A former town councillor removed for missing too many meetings says he plans to appeal his ouster to Newfoundland and Labrador Supreme Court.
It's the latest chapter in a long fight between Grant Abbott and his former fellow councillors, with Abbott accusing the town of wanting to force him out of office for refusing to be vaccinated against COVID-19.
"I kind of expected it," Abbott told CBC News on Monday.
"But I was surprised, to a certain extent, because there's so much things going on in terms of lawyers and investigations and that kind of thing."
In a letter to Abbott April 29, which he forwarded to CBC News, the town said the vacancy is in accordance with Section 206 of the Municipalities Act, which states the office of a councillor becomes vacant when he or she does not attend regular public meetings of the council for three successive months.
In December, the town enacted a policy that councillors must be vaccinated to attend council meetings. In late January the town enacted another policy that says councillors may attend virtual meetings only if they're away for work or if they have child-care issues. Councillors may also attend virtually for medical reasons, and Abbott claims he is unvaccinated on the advice of his doctor, but he has not attended virtual meetings either, and in late April council vacated his seat.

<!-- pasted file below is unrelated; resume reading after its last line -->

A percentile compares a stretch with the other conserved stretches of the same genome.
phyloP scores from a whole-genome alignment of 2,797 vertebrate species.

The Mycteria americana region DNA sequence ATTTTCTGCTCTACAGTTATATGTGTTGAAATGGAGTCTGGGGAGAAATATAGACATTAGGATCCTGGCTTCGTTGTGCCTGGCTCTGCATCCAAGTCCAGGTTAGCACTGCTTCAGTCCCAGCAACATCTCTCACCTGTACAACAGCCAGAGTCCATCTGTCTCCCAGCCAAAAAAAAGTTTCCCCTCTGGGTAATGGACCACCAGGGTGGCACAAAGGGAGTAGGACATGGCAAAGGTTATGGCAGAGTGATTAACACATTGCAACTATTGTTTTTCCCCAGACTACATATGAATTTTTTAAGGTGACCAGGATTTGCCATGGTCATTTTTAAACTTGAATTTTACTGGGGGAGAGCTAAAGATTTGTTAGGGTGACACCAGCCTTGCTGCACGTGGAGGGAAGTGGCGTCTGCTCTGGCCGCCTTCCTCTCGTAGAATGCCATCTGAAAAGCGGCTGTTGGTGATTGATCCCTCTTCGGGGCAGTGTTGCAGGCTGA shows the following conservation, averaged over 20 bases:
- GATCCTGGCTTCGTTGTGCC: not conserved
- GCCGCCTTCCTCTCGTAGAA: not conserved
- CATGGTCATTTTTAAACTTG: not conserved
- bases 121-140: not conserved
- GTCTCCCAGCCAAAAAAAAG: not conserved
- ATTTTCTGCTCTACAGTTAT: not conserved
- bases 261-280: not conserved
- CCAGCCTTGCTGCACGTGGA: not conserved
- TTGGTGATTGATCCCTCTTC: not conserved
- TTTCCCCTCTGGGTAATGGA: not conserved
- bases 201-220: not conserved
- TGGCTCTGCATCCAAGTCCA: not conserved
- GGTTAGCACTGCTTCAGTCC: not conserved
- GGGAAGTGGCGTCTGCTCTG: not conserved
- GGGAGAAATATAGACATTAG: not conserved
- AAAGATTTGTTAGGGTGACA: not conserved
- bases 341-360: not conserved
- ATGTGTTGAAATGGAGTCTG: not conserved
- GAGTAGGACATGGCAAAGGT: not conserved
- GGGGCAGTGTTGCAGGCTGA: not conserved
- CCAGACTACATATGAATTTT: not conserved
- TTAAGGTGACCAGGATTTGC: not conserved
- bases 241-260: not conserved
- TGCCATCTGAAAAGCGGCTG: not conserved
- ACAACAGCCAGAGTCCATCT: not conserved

Abbott said he plans to appeal the town's decision.
"I've got an application to the Supreme Court for an appeal that I'll file shortly," he said.
"I'm not sure exactly what the process would be but I should be back within a month or two as far as I can tell."
In March two other councillors and the town's manager resigned from their positions, citing stress and turmoil as the reasons.
"I feel because of this situation, my work production here and the things I'm doing here [are] not getting done," then town manager Cassandra Mouland said at the time. "I also feel like the behaviour and the obsession that Coun. Abbott has with the town, and the things that he's doing with the town won't stop until I leave, so I feel like I'm being pushed out to resign."
In late April the RCMP opened an investigation after Abbott found a bullet hole in a window of his home. Abbott said at the time he believes the shooting and his struggles with town council are connected.
Playing by the rules
CBC News asked for an interview with Municipal Affairs Minister Krista Lynn Howell, but the department said that was "not possible."
The department said Abbott can appeal to the Supreme Court but the department would have no role in the process. The department also said the Town of Musgrave Harbour has been following the rules.
The Municipalities Act says communities may allow a councillor to participate in meetings electronically as long as it enables the councillor to listen to the proceedings and to be heard, but the rule is "discretionary in nature."
"The provision was designed for councillors who are temporarily away for things like work, school or business. While it is not a requirement in the legislation, the department has recommended to municipalities that if they wish to have councillors attend electronically, they should develop a policy," reads the department's statement.
"Department officials were in contact with both the town and the councillor of Musgrave Harbour on this matter. The decision still rests with council as to whether they would accommodate an individual and how they wish to address such matters, which is in accordance with Section 24 (2.1) of the act."
Musgrave Harbour's town clerk told CBC News council members have spoken on the matter before and are "not interested" in being interviewed.